Happy older woman.
High levels of the so-called "good" cholesterol may lower the risk of developing Alzheimer's disease, according to a new study.
In the study, those with high levels of high-density lipoprotein (HDL), the good kind of cholesterol, were 60 percent less likely to develop Alzheimer's disease than those with lower HDL levels.
"The higher your HDL, the more protected you are from Alzheimer's disease, apparently," said study researcher Dr. Christiane Reitz, of Columbia University.
The researchers found no evidence that high levels of "bad" cholesterol, known as low-density lipoprotein (LDL), affected a person's risk of Alzheimer's.
Because the study included only participants from a single urban area, more research needs to be done to see if the findings apply to the general population, the researchers said.
The good, the bad, and the Alzheimer's
Cholesterol is transported around the body by proteins known as lipoproteins. LDL is known as "bad" cholesterol because at high levels, it can clog blood vessels and hinder blood flow. On the other hand, HDL is thought to carry cholesterol to the liver, where it can be broken down and removed from the blood, according to the American Heart Association.
In the new study, Reitz and her colleagues examined the cholesterol levels of 1,130 adults ages 65 or older living in northern Manhattan, New York City. The subjects began the study between 1999 and 2001, and every 18 months, they underwent a number of medical, psychological and neurological tests to measure their cholesterol levels and check for Alzheimer's disease. None of the participants had Alzheimer's at the study's start.
Because Alzheimer's can be officially diagnosed only after an autopsy — which allows physicians to confirm the presence of plaques in the brain — the participants with signs of the disease were said to have either probable or possible Alzheimer's.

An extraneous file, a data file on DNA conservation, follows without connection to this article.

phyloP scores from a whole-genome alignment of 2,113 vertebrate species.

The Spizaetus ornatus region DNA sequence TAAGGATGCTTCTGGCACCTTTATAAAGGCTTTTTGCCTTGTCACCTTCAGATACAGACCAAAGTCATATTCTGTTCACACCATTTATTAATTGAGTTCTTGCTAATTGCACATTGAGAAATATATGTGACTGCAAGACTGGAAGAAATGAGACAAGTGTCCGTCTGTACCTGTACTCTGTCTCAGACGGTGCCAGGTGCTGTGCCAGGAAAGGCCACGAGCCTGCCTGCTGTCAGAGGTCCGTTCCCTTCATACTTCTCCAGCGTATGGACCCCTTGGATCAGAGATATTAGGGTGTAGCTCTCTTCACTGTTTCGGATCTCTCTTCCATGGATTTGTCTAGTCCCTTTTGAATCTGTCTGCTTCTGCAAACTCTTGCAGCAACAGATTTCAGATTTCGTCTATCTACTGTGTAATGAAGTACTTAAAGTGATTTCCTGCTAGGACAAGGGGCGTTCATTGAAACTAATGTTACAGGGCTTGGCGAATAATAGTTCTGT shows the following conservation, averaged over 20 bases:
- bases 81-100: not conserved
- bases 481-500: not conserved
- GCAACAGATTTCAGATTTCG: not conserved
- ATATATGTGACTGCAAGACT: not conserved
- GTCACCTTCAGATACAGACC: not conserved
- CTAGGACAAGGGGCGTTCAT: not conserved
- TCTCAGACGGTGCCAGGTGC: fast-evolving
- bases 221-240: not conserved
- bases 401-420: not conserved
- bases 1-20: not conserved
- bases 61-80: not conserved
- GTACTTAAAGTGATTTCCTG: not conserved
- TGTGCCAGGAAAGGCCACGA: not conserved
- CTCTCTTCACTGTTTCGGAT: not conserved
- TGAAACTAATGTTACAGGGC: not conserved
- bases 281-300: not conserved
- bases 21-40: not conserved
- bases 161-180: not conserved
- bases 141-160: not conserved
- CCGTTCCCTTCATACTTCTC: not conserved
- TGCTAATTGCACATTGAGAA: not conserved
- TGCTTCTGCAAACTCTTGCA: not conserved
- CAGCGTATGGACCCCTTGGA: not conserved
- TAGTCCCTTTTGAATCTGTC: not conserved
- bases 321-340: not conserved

After about 4 years, 101 participants developed Alzheimer's, 89 of which were probable cases.
Those with high HDL levels were less likely than those with low HDL levels to have both probable and possible Alzheimer's. The link held even after the researchers accounted for factors that could have influenced the results, such as age, gender, genetic predisposition to Alzheimer's and whether the subjects were takingcholesterol-lowering drugs.
How it might work
While the researchers don't know exactly how high HDL levels might prevent Alzheimer's, there are possible explanations. They noted that high HDL levels are also associated with a decreased risk of having a stroke, and strokes are known to increase the risk of Alzheimer's.
It's also possible HDL helps clear the plaque-forming protein from the brain, Reitz said.
While previous studies have looked at the link between cholesterol levels and risk of dementia, results have been mixed.
The new study is published in the December issue of the journal Archives of Neurology.
Pass it on: High levels of "good" cholesterol may protect against Alzheimer's disease.
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Follow MyHealthNewsDaily staff writer Rachael Rettner on Twitter @Rachael_MHND.